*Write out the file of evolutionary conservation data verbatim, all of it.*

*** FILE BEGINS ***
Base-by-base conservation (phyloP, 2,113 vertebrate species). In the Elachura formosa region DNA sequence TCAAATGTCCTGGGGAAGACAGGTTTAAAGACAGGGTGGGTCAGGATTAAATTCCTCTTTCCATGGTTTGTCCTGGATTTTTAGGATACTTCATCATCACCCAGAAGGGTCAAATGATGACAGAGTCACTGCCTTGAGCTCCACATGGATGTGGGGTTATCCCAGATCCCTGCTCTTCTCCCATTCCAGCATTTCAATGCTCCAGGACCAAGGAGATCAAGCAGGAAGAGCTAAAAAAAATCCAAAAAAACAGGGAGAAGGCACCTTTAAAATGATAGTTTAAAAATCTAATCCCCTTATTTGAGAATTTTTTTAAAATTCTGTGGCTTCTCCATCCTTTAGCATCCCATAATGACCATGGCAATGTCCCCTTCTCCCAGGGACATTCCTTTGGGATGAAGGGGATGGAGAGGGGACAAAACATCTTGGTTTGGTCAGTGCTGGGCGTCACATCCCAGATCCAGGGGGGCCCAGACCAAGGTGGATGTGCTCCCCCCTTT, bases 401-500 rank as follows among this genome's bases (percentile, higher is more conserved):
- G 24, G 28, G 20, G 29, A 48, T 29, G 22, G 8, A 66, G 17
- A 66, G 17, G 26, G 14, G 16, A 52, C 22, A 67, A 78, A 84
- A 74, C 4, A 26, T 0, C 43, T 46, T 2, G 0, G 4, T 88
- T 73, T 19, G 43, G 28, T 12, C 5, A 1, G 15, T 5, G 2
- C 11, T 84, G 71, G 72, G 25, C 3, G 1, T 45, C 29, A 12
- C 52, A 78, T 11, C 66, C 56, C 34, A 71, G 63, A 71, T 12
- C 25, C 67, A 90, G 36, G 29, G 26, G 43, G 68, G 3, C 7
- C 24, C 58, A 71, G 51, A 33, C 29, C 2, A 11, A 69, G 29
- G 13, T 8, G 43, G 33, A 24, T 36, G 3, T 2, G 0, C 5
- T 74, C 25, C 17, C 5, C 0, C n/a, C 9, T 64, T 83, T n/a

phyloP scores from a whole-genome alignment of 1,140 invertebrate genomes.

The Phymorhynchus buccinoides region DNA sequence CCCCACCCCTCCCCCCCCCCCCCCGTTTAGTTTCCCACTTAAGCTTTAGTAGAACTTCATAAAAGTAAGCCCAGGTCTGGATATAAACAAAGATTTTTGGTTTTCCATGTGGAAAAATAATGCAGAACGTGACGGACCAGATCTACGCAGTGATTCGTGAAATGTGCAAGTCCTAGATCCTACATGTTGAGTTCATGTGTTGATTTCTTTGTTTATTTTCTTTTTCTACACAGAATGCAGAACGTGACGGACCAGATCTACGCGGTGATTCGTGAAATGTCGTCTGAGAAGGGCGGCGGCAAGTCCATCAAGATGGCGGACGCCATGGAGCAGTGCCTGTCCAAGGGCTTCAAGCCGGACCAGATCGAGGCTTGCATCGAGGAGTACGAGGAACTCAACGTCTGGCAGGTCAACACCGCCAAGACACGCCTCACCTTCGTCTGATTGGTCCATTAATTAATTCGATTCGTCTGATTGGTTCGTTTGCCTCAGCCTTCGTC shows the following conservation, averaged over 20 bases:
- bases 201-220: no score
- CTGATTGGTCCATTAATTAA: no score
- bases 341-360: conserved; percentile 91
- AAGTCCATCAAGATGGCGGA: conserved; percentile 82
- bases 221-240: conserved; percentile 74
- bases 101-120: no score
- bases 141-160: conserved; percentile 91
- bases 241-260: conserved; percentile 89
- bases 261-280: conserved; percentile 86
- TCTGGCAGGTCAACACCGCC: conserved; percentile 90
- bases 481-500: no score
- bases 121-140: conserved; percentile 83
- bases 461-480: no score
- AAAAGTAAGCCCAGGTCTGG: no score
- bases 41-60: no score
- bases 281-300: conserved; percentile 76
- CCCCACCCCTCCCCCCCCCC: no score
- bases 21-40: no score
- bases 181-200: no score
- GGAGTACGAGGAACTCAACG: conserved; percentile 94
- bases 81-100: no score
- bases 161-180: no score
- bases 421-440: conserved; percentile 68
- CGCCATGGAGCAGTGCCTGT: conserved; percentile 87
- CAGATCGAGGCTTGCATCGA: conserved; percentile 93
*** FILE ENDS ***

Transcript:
Base-by-base conservation (phyloP, 2,113 vertebrate species). In the Elachura formosa region DNA sequence TCAAATGTCCTGGGGAAGACAGGTTTAAAGACAGGGTGGGTCAGGATTAAATTCCTCTTTCCATGGTTTGTCCTGGATTTTTAGGATACTTCATCATCACCCAGAAGGGTCAAATGATGACAGAGTCACTGCCTTGAGCTCCACATGGATGTGGGGTTATCCCAGATCCCTGCTCTTCTCCCATTCCAGCATTTCAATGCTCCAGGACCAAGGAGATCAAGCAGGAAGAGCTAAAAAAAATCCAAAAAAACAGGGAGAAGGCACCTTTAAAATGATAGTTTAAAAATCTAATCCCCTTATTTGAGAATTTTTTTAAAATTCTGTGGCTTCTCCATCCTTTAGCATCCCATAATGACCATGGCAATGTCCCCTTCTCCCAGGGACATTCCTTTGGGATGAAGGGGATGGAGAGGGGACAAAACATCTTGGTTTGGTCAGTGCTGGGCGTCACATCCCAGATCCAGGGGGGCCCAGACCAAGGTGGATGTGCTCCCCCCTTT, bases 401-500 rank as follows among this genome's bases (percentile, higher is more conserved):
- G 24, G 28, G 20, G 29, A 48, T 29, G 22, G 8, A 66, G 17
- A 66, G 17, G 26, G 14, G 16, A 52, C 22, A 67, A 78, A 84
- A 74, C 4, A 26, T 0, C 43, T 46, T 2, G 0, G 4, T 88
- T 73, T 19, G 43, G 28, T 12, C 5, A 1, G 15, T 5, G 2
- C 11, T 84, G 71, G 72, G 25, C 3, G 1, T 45, C 29, A 12
- C 52, A 78, T 11, C 66, C 56, C 34, A 71, G 63, A 71, T 12
- C 25, C 67, A 90, G 36, G 29, G 26, G 43, G 68, G 3, C 7
- C 24, C 58, A 71, G 51, A 33, C 29, C 2, A 11, A 69, G 29
- G 13, T 8, G 43, G 33, A 24, T 36, G 3, T 2, G 0, C 5
- T 74, C 25, C 17, C 5, C 0, C n/a, C 9, T 64, T 83, T n/a

phyloP scores from a whole-genome alignment of 1,140 invertebrate genomes.

The Phymorhynchus buccinoides region DNA sequence CCCCACCCCTCCCCCCCCCCCCCCGTTTAGTTTCCCACTTAAGCTTTAGTAGAACTTCATAAAAGTAAGCCCAGGTCTGGATATAAACAAAGATTTTTGGTTTTCCATGTGGAAAAATAATGCAGAACGTGACGGACCAGATCTACGCAGTGATTCGTGAAATGTGCAAGTCCTAGATCCTACATGTTGAGTTCATGTGTTGATTTCTTTGTTTATTTTCTTTTTCTACACAGAATGCAGAACGTGACGGACCAGATCTACGCGGTGATTCGTGAAATGTCGTCTGAGAAGGGCGGCGGCAAGTCCATCAAGATGGCGGACGCCATGGAGCAGTGCCTGTCCAAGGGCTTCAAGCCGGACCAGATCGAGGCTTGCATCGAGGAGTACGAGGAACTCAACGTCTGGCAGGTCAACACCGCCAAGACACGCCTCACCTTCGTCTGATTGGTCCATTAATTAATTCGATTCGTCTGATTGGTTCGTTTGCCTCAGCCTTCGTC shows the following conservation, averaged over 20 bases:
- bases 201-220: no score
- CTGATTGGTCCATTAATTAA: no score
- bases 341-360: conserved; percentile 91
- AAGTCCATCAAGATGGCGGA: conserved; percentile 82
- bases 221-240: conserved; percentile 74
- bases 101-120: no score
- bases 141-160: conserved; percentile 91
- bases 241-260: conserved; percentile 89
- bases 261-280: conserved; percentile 86
- TCTGGCAGGTCAACACCGCC: conserved; percentile 90
- bases 481-500: no score
- bases 121-140: conserved; percentile 83
- bases 461-480: no score
- AAAAGTAAGCCCAGGTCTGG: no score
- bases 41-60: no score
- bases 281-300: conserved; percentile 76
- CCCCACCCCTCCCCCCCCCC: no score
- bases 21-40: no score
- bases 181-200: no score
- GGAGTACGAGGAACTCAACG: conserved; percentile 94
- bases 81-100: no score
- bases 161-180: no score
- bases 421-440: conserved; percentile 68
- CGCCATGGAGCAGTGCCTGT: conserved; percentile 87
- CAGATCGAGGCTTGCATCGA: conserved; percentile 93